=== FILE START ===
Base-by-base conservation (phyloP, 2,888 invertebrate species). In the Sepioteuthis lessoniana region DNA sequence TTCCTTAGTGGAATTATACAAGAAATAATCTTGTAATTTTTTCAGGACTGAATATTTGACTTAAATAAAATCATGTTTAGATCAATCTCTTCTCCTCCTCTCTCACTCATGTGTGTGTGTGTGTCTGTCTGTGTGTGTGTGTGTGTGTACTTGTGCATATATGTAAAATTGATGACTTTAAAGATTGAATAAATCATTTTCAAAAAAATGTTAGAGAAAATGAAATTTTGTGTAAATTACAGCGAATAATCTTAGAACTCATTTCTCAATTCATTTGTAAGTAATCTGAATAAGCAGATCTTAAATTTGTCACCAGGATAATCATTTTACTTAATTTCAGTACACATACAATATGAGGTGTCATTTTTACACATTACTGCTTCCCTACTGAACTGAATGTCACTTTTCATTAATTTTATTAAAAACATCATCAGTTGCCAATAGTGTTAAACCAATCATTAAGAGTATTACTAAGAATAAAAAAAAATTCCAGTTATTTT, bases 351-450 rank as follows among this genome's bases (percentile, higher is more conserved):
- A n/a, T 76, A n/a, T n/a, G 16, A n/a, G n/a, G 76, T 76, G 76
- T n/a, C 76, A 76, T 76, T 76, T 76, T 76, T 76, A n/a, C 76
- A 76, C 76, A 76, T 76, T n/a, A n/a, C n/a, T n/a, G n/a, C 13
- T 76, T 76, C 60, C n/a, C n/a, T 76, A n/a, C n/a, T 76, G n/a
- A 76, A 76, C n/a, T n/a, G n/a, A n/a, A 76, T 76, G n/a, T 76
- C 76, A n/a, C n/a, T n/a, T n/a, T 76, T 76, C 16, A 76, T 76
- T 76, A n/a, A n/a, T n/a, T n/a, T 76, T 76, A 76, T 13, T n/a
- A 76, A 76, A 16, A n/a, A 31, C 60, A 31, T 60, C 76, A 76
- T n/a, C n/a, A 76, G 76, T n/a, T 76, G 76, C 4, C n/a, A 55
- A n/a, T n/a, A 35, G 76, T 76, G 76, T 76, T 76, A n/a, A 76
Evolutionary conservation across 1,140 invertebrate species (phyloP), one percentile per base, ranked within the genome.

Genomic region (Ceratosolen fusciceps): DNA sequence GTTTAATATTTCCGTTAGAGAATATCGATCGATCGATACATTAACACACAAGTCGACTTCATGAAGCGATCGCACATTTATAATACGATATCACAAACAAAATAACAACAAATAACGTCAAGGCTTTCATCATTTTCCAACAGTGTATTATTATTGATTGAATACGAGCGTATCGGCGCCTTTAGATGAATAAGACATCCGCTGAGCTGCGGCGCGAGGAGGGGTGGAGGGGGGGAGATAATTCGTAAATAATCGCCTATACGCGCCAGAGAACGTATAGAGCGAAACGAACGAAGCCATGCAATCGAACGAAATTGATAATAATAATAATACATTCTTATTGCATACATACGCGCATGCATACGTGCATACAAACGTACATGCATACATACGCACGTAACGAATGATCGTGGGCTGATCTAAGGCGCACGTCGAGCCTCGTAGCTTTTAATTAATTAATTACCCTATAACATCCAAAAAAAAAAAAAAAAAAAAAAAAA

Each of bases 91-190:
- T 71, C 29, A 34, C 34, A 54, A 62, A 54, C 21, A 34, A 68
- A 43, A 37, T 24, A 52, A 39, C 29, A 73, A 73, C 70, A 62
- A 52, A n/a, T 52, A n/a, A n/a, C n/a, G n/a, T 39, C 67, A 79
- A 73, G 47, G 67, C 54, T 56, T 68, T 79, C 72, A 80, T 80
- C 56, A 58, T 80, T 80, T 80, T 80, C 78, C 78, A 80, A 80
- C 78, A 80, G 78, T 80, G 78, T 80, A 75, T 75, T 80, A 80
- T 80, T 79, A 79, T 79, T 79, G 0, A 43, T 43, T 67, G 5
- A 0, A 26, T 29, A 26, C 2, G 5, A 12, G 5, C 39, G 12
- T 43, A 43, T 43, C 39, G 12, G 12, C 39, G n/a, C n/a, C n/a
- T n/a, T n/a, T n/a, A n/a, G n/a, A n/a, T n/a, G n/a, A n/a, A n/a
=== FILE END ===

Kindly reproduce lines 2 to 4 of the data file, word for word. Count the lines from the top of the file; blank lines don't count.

- A n/a, T 76, A n/a, T n/a, G 16, A n/a, G n/a, G 76, T 76, G 76
- T n/a, C 76, A 76, T 76, T 76, T 76, T 76, T 76, A n/a, C 76
- A 76, C 76, A 76, T 76, T n/a, A n/a, C n/a, T n/a, G n/a, C 13